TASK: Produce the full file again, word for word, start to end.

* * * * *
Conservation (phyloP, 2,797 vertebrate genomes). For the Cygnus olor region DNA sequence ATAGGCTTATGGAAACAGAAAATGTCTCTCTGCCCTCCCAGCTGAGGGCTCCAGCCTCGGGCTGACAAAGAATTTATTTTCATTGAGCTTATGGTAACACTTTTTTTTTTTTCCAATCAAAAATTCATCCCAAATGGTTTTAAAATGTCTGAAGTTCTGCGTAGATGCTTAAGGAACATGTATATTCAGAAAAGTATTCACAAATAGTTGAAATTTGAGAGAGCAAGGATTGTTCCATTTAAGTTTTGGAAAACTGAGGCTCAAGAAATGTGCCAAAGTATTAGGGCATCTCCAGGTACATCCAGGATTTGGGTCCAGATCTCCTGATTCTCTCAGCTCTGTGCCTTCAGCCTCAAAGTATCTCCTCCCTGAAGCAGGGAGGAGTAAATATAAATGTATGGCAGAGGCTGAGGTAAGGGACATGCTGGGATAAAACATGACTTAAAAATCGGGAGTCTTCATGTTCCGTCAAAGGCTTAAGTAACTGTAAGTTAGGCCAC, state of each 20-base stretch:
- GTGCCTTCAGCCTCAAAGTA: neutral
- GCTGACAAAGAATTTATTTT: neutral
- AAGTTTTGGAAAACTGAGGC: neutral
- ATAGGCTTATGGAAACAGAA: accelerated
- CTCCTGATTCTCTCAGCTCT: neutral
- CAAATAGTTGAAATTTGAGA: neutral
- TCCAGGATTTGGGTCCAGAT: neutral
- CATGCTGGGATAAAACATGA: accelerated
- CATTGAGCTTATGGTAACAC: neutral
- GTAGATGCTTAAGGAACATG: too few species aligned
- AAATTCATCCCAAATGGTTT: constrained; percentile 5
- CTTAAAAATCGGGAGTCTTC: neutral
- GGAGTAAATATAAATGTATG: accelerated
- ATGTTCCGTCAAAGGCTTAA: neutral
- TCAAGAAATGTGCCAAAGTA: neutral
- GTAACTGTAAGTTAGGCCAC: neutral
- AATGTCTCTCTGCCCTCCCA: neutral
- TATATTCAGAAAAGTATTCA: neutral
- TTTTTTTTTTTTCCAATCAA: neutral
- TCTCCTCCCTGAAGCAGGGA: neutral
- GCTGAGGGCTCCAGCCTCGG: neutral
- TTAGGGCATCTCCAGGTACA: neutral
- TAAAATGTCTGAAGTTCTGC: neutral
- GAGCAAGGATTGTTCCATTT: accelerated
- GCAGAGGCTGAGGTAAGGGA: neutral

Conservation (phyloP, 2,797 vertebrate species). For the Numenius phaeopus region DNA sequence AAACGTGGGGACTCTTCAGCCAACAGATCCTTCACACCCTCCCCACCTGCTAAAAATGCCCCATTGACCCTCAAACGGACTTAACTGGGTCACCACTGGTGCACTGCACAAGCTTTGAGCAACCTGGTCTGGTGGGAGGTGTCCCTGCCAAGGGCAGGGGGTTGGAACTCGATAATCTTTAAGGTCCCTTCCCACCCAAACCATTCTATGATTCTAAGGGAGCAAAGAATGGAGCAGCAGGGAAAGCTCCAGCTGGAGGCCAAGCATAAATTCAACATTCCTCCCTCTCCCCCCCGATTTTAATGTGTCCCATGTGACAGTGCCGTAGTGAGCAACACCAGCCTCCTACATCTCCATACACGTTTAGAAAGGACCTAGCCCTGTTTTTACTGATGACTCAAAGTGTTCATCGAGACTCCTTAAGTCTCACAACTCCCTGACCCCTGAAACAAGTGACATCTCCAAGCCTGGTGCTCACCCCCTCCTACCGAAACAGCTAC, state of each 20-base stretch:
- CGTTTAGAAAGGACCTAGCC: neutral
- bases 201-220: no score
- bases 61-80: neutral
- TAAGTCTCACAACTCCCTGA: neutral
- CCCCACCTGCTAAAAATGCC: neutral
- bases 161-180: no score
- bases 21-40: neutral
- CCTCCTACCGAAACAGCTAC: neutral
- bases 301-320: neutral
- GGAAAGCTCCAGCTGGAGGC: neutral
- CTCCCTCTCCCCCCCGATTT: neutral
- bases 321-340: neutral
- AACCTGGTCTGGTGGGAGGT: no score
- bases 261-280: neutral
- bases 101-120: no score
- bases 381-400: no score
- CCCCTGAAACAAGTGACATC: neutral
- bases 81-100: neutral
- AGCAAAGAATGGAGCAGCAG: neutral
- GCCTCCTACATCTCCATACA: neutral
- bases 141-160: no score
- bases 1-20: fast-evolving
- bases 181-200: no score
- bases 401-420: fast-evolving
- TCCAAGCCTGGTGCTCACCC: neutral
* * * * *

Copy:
Conservation (phyloP, 2,797 vertebrate genomes). For the Cygnus olor region DNA sequence ATAGGCTTATGGAAACAGAAAATGTCTCTCTGCCCTCCCAGCTGAGGGCTCCAGCCTCGGGCTGACAAAGAATTTATTTTCATTGAGCTTATGGTAACACTTTTTTTTTTTTCCAATCAAAAATTCATCCCAAATGGTTTTAAAATGTCTGAAGTTCTGCGTAGATGCTTAAGGAACATGTATATTCAGAAAAGTATTCACAAATAGTTGAAATTTGAGAGAGCAAGGATTGTTCCATTTAAGTTTTGGAAAACTGAGGCTCAAGAAATGTGCCAAAGTATTAGGGCATCTCCAGGTACATCCAGGATTTGGGTCCAGATCTCCTGATTCTCTCAGCTCTGTGCCTTCAGCCTCAAAGTATCTCCTCCCTGAAGCAGGGAGGAGTAAATATAAATGTATGGCAGAGGCTGAGGTAAGGGACATGCTGGGATAAAACATGACTTAAAAATCGGGAGTCTTCATGTTCCGTCAAAGGCTTAAGTAACTGTAAGTTAGGCCAC, state of each 20-base stretch:
- GTGCCTTCAGCCTCAAAGTA: neutral
- GCTGACAAAGAATTTATTTT: neutral
- AAGTTTTGGAAAACTGAGGC: neutral
- ATAGGCTTATGGAAACAGAA: accelerated
- CTCCTGATTCTCTCAGCTCT: neutral
- CAAATAGTTGAAATTTGAGA: neutral
- TCCAGGATTTGGGTCCAGAT: neutral
- CATGCTGGGATAAAACATGA: accelerated
- CATTGAGCTTATGGTAACAC: neutral
- GTAGATGCTTAAGGAACATG: too few species aligned
- AAATTCATCCCAAATGGTTT: constrained; percentile 5
- CTTAAAAATCGGGAGTCTTC: neutral
- GGAGTAAATATAAATGTATG: accelerated
- ATGTTCCGTCAAAGGCTTAA: neutral
- TCAAGAAATGTGCCAAAGTA: neutral
- GTAACTGTAAGTTAGGCCAC: neutral
- AATGTCTCTCTGCCCTCCCA: neutral
- TATATTCAGAAAAGTATTCA: neutral
- TTTTTTTTTTTTCCAATCAA: neutral
- TCTCCTCCCTGAAGCAGGGA: neutral
- GCTGAGGGCTCCAGCCTCGG: neutral
- TTAGGGCATCTCCAGGTACA: neutral
- TAAAATGTCTGAAGTTCTGC: neutral
- GAGCAAGGATTGTTCCATTT: accelerated
- GCAGAGGCTGAGGTAAGGGA: neutral

Conservation (phyloP, 2,797 vertebrate species). For the Numenius phaeopus region DNA sequence AAACGTGGGGACTCTTCAGCCAACAGATCCTTCACACCCTCCCCACCTGCTAAAAATGCCCCATTGACCCTCAAACGGACTTAACTGGGTCACCACTGGTGCACTGCACAAGCTTTGAGCAACCTGGTCTGGTGGGAGGTGTCCCTGCCAAGGGCAGGGGGTTGGAACTCGATAATCTTTAAGGTCCCTTCCCACCCAAACCATTCTATGATTCTAAGGGAGCAAAGAATGGAGCAGCAGGGAAAGCTCCAGCTGGAGGCCAAGCATAAATTCAACATTCCTCCCTCTCCCCCCCGATTTTAATGTGTCCCATGTGACAGTGCCGTAGTGAGCAACACCAGCCTCCTACATCTCCATACACGTTTAGAAAGGACCTAGCCCTGTTTTTACTGATGACTCAAAGTGTTCATCGAGACTCCTTAAGTCTCACAACTCCCTGACCCCTGAAACAAGTGACATCTCCAAGCCTGGTGCTCACCCCCTCCTACCGAAACAGCTAC, state of each 20-base stretch:
- CGTTTAGAAAGGACCTAGCC: neutral
- bases 201-220: no score
- bases 61-80: neutral
- TAAGTCTCACAACTCCCTGA: neutral
- CCCCACCTGCTAAAAATGCC: neutral
- bases 161-180: no score
- bases 21-40: neutral
- CCTCCTACCGAAACAGCTAC: neutral
- bases 301-320: neutral
- GGAAAGCTCCAGCTGGAGGC: neutral
- CTCCCTCTCCCCCCCGATTT: neutral
- bases 321-340: neutral
- AACCTGGTCTGGTGGGAGGT: no score
- bases 261-280: neutral
- bases 101-120: no score
- bases 381-400: no score
- CCCCTGAAACAAGTGACATC: neutral
- bases 81-100: neutral
- AGCAAAGAATGGAGCAGCAG: neutral
- GCCTCCTACATCTCCATACA: neutral
- bases 141-160: no score
- bases 1-20: fast-evolving
- bases 181-200: no score
- bases 401-420: fast-evolving
- TCCAAGCCTGGTGCTCACCC: neutral